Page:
Maggie Moo – Lots of New Calves

Hi, it is Maggie Moo here again and I got big yellow earrings since the last time you saw me.

Maggie Moo

Coincidentally, it is the year 2014 and my tags have the same number. The reason we have tag numbers is so that we can be identified and traced. If there is ever a problem with a disease (such as Foot and Mouth in England a few years ago), all bovines can be traced to the farm they came from, how many times they moved, their sire (father) and dam (mother). ?My birth has been registered too and my passport has arrived. I won’t be using it to fly off to America on a $10 flight or anything but it travels with me should I ever move from this farm. ?Mine has my tag number, my date of birth, my sire and dam, the name of my owner and it will have to be signed everytime I have a TB and brucellosis test to show I am free from those diseases.

We have two tags in case one gets lost. I guess it is handy we have two ears then!! ?If one is lost, the farmer has to order a replacement. ?If there is an inspection by the Department of Agriculture and we are missing tags, the farmer is fined so it is taken very seriously.

Bucket Feeding calvesThere’s over 80 calves on the farm now, calving is a bit slower than last year apparently. A few cows lost their babies very early on when there was heavy rain which led to a surge of nitrogen in the grass. They became pregnant again but won’t be delivering their calves until the end of April. There are 27 in my shed and we are all fed our milk twice a day in buckets. There’s 42 in another shed and they are fed their milk in buckets too. 19 fit into the old stable and they are fed in teat feeders – it is half full now. 11 calves were born in 24 hours last week which is a record for this farm – up to now it was 10 in 24 hours.?Calves feeding from a teat feeder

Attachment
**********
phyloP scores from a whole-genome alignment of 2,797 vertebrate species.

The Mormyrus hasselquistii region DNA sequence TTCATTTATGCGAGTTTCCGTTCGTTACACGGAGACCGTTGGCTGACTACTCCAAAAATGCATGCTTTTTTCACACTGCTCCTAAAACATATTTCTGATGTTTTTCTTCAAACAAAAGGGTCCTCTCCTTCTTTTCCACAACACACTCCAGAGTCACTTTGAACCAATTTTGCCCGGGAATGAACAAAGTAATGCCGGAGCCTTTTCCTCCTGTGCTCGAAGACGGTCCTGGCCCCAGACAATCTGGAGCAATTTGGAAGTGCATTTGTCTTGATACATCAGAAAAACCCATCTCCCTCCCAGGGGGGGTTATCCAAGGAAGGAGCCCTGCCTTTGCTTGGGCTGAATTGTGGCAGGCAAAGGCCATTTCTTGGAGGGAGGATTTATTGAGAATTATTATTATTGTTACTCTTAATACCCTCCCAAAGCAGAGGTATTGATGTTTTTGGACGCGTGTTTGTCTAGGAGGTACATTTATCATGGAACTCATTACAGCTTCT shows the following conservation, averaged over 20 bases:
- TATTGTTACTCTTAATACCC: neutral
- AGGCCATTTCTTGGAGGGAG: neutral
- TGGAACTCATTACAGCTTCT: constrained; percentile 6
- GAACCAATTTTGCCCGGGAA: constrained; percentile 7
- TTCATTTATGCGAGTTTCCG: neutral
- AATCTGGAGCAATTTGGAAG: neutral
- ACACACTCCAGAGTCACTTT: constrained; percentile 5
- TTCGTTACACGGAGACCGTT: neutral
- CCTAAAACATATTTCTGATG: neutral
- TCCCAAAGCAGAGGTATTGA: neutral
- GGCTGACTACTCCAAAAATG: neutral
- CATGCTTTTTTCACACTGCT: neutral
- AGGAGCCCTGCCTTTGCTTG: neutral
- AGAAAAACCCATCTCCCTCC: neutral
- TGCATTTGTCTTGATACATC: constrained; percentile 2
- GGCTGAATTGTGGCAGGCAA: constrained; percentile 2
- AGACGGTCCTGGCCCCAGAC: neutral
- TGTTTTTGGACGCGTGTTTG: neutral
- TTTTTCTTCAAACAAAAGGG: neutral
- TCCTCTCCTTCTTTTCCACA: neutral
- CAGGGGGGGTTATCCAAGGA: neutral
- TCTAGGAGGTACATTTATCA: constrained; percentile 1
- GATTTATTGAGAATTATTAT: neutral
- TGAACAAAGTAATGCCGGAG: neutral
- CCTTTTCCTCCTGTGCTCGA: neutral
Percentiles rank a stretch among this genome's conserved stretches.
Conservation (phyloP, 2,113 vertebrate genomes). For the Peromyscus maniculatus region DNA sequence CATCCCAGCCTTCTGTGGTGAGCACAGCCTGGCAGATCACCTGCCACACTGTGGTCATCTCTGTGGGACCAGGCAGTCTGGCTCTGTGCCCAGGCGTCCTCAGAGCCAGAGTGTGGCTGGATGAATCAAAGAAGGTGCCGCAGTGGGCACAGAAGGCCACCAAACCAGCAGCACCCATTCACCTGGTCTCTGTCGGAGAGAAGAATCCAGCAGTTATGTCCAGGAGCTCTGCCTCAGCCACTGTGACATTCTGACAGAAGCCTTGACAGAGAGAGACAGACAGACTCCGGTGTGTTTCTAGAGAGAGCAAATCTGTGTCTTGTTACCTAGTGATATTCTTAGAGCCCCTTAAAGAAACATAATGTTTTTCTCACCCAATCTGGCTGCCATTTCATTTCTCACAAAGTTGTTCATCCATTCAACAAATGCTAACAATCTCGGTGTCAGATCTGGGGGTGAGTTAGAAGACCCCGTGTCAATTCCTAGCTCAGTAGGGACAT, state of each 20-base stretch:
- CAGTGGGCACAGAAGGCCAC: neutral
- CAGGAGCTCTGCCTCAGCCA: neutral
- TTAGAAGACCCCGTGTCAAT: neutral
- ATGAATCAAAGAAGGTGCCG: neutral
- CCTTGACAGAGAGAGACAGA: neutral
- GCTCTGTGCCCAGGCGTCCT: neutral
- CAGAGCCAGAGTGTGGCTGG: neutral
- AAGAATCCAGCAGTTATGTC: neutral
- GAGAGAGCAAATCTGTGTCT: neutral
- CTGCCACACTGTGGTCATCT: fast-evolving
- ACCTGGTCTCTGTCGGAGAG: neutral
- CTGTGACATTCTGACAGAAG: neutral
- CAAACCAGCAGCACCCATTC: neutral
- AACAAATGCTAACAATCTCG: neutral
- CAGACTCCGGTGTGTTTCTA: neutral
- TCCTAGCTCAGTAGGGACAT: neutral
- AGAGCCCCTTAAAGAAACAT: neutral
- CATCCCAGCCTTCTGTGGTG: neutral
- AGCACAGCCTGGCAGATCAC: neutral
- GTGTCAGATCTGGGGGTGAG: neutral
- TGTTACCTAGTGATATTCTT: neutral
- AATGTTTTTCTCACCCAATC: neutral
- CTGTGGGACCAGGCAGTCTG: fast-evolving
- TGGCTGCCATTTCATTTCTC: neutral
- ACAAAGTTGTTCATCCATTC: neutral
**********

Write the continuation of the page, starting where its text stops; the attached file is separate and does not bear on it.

It’s been raining a lot so our mums are still in the sheds day and night and they are milked twice a day. The ground is really wet and it is cold outside too. I’m glad to be in a warm straw shed. One of the cows waiting to calve in the shed next to us was telling me that she was born in 2009 which was a really wet summer. They were out in the Lee field, which luckily had plenty of trees and hedges around it and it just rained and rained one day and one night. They couldn’t get any sleep, they were hungry, wet, cold and tired. The farmer came down to get them all with his dog and brought them all into a warm dry shed with lots of warm straw. They slept all day and every so often one of them would wake up and head over to get some meal and then fall asleep again. It was a terrible summer of rain.

Guinevere - best calf in the herdThis is Guinevere. Her mother is the best cow in the herd with an EBI of over 300. She is one of the best cows in Ireland according to the ICBF list. If Guinevere had been a boy, he might have been purchased by one of the AI companies to create semen to father lots of babies. She will stay in this herd forever now, just like me. The farmer says she’s the cow of the future. ?Isn’t she pretty with her long eyelashes?

Not all the calves have been named by the farmer. But they do name a few. The calf that was resuscitated is called Roddy. Another is Gertrude. Two rather crazy calves are Gavin and Stacey. The little heifer twins are Sugar and Spice.

The hens are in a house beside us. It is nice to hear them clucking. One has started laying and lays an egg every two days. After a while, they will be let outside during the day.

That’s all for this week,

Maggie Moo xx?A Peeking Hen

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